The skills shortage has been the topic of great discussion within the construction industry for many months, with factors such as Brexit and the difficulties in attracting young recruits often thought to blame for the effect on our country’s construction workforce. With this in mind, housebuilders, developers and contractors are increasingly looking for alternative solutions to the more traditional building methods. Rod McLachlan, Offsite Category Manager at Marley Plumbing & Drainage explores further, here.
The skills and labour shortage that the construction industry is currently suffering is a commonly publicised issue. Indeed, it is estimated that Britain must recruit over 400,000 people each year in order to meet the rising housing and infrastructure project demands – the equivalent of one person every 77 seconds. As well as a shortage of new recruits entering the industry, there is also a reported lack of skilled labour, with one in 20 construction companies reporting that their tradespeople do not have the range and level of skills required. The possible causes of this deficiency in supply? With 22% of the current workforce said to be over the age of 50 and rapidly approaching retirement, Brexit, and a mere 9% of young people reportedly considering a career in construction, it is clear that there are many factors in the equation.
The plumbing sector is just one area of construction currently being impacted by the labour shortages. Not only can this cause difficulties in terms of successfully completing a project within the required timescale and to the expected level of quality, but it can also drive up labour costs, with skilled labour increasingly at an all-time high premium. As a result, developers and contractors can often be seen looking for new ways to work around the modern-day challenges.
It is, therefore, perhaps timely that the industry as a whole is also increasingly looking to evolve and modernise its approach, with a rise in the uptake of more innovative methods, including off-site and modular construction. While the most commonly promoted benefit of off-site and modular construction, compared to the more traditional techniques, is its speed of construction, it also provides significant advantages when considering the industry’s labour shortage. With a building’s structural components fabricated and pre-assembled within a controlled factory environment before being transported to site, where they then only have to be lifted and fixed into place, minimal skilled labour is required on site.
So, how does this translate to the plumbing sector?
Within high-rise properties, the soil and waste drainage systems can be immense and extensive, with main stacks running throughout the building and a complex network of smaller pipework branches connecting the individual services to the main stack.
Understandably, the time and labour required to carry out such installation work, which would include having to measure, cut, install and weld each individual piece of pipework, can be huge, potentially posing problems should the contractor be struggling in terms of a skilled labour force.
Some manufacturers have readily responded to this challenge by providing a fabrications service to its customers, such as Marley Plumbing & Drainage, which offers made-to-measure prefabricated stacks.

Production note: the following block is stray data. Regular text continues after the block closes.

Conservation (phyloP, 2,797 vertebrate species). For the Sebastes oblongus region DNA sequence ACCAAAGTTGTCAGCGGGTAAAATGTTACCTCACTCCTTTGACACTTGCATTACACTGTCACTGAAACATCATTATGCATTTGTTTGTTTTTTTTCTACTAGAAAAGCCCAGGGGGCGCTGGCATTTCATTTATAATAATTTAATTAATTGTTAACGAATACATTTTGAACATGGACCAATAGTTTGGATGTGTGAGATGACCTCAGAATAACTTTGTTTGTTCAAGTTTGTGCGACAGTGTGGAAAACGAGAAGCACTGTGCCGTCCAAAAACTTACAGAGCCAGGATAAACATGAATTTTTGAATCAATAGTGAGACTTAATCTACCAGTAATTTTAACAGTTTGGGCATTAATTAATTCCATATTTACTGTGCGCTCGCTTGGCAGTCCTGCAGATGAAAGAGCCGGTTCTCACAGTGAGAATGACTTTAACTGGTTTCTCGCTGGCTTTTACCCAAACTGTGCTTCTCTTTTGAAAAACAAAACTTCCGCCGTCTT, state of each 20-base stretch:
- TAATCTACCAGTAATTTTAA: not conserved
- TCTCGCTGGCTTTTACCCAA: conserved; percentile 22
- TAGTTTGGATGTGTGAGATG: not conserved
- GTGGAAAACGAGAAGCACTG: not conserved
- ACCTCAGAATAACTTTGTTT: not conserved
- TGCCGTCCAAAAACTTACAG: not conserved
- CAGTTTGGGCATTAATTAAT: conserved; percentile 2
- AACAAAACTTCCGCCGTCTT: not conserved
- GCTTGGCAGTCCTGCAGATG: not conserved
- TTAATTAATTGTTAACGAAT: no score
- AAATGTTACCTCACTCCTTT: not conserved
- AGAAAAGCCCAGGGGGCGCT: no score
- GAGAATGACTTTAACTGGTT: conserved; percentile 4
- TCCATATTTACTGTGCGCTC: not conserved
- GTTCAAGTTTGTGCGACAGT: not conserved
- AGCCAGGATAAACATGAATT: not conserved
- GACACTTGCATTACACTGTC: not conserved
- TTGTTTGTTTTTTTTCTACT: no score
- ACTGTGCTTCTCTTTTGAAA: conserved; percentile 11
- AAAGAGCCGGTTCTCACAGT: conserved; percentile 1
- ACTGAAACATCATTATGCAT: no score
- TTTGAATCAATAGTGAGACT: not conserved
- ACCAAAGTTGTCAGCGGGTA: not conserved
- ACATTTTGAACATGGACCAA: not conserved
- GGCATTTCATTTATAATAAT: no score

The common procedure is, first, for technical drawings to be created for each individual stack element, ensuring that every detail is both to specification and fully compliant with the current regulations – providing developers and contractors with peace of mind that the drainage system will perform as expected once in-situ. The soil and waste stacks are then fabricated and welded together in a controlled factory environment to exact project specifications, providing additional assurances of the drainage system’s end-quality.
Another aspect of traditional soil and waste system installations that ordinarily requires additional time and dedicated labour is the need for each individual pipework element to undergo pressure testing. Unlike traditional building methods/practice, where the pressure testing is carried out on site, prefabricated stacks can undergo pressure testing within the factory environment easily and efficiently, with any issues detected able to be rectified promptly, preventing costly re-work from being required later on site.
Finally, upon being delivered to site as and when required, saving on valuable site storage space as a result – a key concern on urban city developments – the prefabricated stacks simply then have to be lifted into position and connected together. This subsequently minimises the need for hot works on site, such as the standard butt welding or fusion welding assembly procedure for HDPE pipework – a skilled task in itself.
While it is common for the benefits of speed, efficiency and quality to be at the forefront of discussions around modern methods of construction, it is also important not to forget its role in helping to combat the issues presented by the labour and skills shortage. Indeed, with fewer young people entering into construction, many skilled workers reaching retirement age and the great unknown of Brexit, it is evident that the labour shortage is a complex and multi-faceted issue.
Fortunately, however, many manufacturers are responding to these industry challenges, including those within the plumbing sector. Liaising with a manufacturer who offers a fabrications service for its soil and waste drainage systems can be hugely beneficial, helping to save time, ensure a high-quality performance and, most importantly, place less pressure on requiring a large, skilled labour force on site, with the measuring, cutting, welding and individual pressure testing all carried out within the manufacturer’s factory facilities.
For more information, please visit: www.marleypd.co.uk.